Swift's Portrayal of Mankind in Gulliver's Travels
Julia Maxwell
AP English 12 Mr. Herber
13 November 2017
Word Count:
Six inches - six inches is about the length of a notecard, or the length of a smartphone, or the average height of a Lilliputian. How can such a small and insignificant civilization say so much about the world Swift lived in and even about today? In the most famous portion of Gulliver's Travels, author, Jonathon Swift, writes in Gulliver's point of view about his travels to Lilliput. Swift was a satirist, political journalist, and churchman. He was born and raised a Whig, but was also passionately loyal to the Anglican Church (Quintana n.p.). His diverse background formed his opinions in multiple views of life, giving him the power to properly satirize it. In short, Swift had a lot to say. By satirizing important issues like the humans' belief in their own importance, the flaws in politics, and the frivolousness of religious disputes, Swift craftily demonstrates his disdain for mankind.
Through physical features and how the Lilliputian's run their society, Swift takes jabs at how humans find significance in the wrong things and their obsession with self-importance. Swift's first use of satire in the book is subtle but not to the attentive reader. The Lilliputian's take note of everything Gulliver does and conclude that his watch may be "the God that he worships…because he assured [the Lilliputians]…that he seldom did anything without consulting it" (Swift 29). Swift is addressing that Gulliver (and the reader) have a wrong sense of what is important in life. Instead of taking the time to worship God, people are infatuated and concentrated on material goods. When Gulliver introduces the reader to the Lilliputian politicians, the reader cannot help but find it humorous that they have such grand titles compared to their size. The titles of the emperor of Lilliput - "Delight and Terror of the Universe…Monarch of All Monarchs, taller than the Sons of Men…whose Head strikes against the Sun" (Swift 36) - and so on, are clearly mockery, but they also reflect the high self-importance of larger rulers (MacLachlan 112). Swift uses the size of the Lilliputians and how significant and grandiose they think they are to proportionally show how much more important humans think of themselves than they actually are. Through this symbolism, Swift is trying to say that contrary to what the reader and the rest of the population believe, one person out of billions really is small and irrelevant. Humans do not realize their own insignificance, which is shown when the Lilliputians believe by keeping Gulliver tied up they are in control of him. Really, Gulliver could easily escape. The reader believes the Lilliputians are too tiny to even matter, but that is what Swift believes about mankind (MacLachland 113). As Gulliver continues with his account of the politics of Lilliput, the reader realizes there are obvious resemblances between the trivial customs of these little people and those of Swift's contemporaries.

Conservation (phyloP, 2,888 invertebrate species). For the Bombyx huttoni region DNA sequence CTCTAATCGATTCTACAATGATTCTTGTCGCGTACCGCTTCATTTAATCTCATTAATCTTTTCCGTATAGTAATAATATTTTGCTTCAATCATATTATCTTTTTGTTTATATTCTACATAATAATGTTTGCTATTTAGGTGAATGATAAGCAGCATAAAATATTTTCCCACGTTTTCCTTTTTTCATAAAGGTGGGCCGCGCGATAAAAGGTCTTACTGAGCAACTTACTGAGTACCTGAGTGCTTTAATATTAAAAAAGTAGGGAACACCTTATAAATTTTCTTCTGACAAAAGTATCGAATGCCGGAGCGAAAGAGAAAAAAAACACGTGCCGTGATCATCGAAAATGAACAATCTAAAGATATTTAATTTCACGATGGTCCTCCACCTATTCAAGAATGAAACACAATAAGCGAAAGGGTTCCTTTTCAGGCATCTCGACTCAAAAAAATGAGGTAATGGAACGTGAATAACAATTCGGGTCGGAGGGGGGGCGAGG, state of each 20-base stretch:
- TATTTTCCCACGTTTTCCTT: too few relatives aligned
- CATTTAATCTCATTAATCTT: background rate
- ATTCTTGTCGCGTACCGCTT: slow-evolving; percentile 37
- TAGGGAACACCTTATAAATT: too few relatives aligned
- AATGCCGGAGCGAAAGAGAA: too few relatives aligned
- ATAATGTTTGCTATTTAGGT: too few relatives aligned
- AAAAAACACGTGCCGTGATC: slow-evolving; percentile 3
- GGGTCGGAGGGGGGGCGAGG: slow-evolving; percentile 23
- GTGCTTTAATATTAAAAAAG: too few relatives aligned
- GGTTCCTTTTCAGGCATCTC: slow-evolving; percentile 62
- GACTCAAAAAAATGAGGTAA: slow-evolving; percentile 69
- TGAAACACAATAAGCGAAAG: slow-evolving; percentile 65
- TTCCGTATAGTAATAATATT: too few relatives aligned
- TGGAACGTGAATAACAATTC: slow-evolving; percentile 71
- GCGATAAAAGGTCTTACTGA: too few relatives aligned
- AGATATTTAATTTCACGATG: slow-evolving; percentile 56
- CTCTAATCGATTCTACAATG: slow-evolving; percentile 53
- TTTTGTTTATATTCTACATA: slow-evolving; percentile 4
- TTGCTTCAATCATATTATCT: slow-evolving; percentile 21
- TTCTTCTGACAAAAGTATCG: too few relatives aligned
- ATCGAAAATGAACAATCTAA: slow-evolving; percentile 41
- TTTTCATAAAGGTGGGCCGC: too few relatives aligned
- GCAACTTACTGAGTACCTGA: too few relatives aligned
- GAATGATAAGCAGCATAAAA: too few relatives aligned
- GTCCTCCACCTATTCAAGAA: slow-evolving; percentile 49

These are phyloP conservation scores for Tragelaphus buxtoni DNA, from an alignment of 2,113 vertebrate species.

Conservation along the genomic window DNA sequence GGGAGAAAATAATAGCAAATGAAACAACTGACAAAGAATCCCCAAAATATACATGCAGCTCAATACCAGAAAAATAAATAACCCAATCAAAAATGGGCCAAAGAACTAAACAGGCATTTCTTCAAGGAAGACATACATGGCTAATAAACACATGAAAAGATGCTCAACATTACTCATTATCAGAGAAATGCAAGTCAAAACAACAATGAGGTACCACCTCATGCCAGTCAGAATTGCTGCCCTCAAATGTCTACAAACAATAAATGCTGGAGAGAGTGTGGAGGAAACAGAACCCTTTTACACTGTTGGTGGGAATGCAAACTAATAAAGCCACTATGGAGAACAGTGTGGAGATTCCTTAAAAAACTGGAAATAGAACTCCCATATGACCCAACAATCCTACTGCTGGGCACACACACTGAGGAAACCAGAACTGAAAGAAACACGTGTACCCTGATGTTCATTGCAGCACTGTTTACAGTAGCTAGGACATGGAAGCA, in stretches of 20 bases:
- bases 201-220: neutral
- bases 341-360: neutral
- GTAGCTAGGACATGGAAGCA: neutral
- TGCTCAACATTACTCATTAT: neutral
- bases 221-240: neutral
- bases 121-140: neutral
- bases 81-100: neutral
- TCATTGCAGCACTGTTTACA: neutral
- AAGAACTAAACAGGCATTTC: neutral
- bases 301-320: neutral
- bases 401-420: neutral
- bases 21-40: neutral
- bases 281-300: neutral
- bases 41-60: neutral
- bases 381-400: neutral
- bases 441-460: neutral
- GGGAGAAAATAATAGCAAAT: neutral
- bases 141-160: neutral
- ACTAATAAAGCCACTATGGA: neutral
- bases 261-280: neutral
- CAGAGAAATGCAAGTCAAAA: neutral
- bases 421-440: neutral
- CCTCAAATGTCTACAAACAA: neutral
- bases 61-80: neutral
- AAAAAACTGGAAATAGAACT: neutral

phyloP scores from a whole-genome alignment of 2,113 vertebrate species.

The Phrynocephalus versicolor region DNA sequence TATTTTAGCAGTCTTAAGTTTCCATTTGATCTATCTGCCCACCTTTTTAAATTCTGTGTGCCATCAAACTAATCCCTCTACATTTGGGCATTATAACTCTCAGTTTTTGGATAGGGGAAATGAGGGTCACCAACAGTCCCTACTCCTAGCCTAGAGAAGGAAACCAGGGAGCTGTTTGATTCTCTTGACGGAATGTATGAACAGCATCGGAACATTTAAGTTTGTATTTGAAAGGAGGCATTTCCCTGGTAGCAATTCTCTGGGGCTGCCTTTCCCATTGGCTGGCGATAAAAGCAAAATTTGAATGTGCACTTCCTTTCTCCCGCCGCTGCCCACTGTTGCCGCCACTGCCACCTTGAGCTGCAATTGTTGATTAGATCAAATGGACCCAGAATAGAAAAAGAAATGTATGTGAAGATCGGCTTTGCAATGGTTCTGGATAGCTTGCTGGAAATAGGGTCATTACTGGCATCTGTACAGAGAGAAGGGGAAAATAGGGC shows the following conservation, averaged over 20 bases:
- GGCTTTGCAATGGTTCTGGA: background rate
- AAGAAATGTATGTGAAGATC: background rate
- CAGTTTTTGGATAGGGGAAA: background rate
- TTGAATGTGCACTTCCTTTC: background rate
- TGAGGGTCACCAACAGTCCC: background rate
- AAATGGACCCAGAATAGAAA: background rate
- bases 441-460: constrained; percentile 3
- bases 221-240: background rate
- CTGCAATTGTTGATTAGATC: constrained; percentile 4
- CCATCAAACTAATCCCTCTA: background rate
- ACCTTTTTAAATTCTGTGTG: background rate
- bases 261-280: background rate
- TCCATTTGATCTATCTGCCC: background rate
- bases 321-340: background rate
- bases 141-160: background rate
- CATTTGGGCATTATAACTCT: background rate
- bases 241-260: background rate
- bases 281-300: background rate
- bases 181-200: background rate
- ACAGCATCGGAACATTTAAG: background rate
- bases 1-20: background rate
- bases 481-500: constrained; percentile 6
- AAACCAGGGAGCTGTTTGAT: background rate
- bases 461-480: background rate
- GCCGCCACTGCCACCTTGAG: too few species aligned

Although Swift does not come right out and say it, he satirizes the politics of England, during his time and in general. He does this through the actions of the Lilliputians. In the first part of Gulliver's Travels, Lilliputian government officials are chosen by their skill at rope-dancing, which the Lilliputians see as relevant, but which Gulliver recognizes as arbitrary and ridiculous. The would-be officials are almost literally forced to jump through hoops in order to qualify for their positions. Clearly, Swift intends for the reader to understand this scene as a satire of England's system of political appointments and to infer that England's system is similarly arbitrary (MacLachlan 116). While Gulliver is living there and happily serving the government of Lilliput, he does not realize the emperor is planning to get rid of him. The double-faced personality of the emperor is an example of Swift commenting on the flaws in politics in general. He knows politicians are paid to say what others want to hear, therefore one thing a politician says can easily contradict something else they say. Swift is calling out politicians for the sort of act they put on and does not appreciate them for this trait. Another way the author uses satire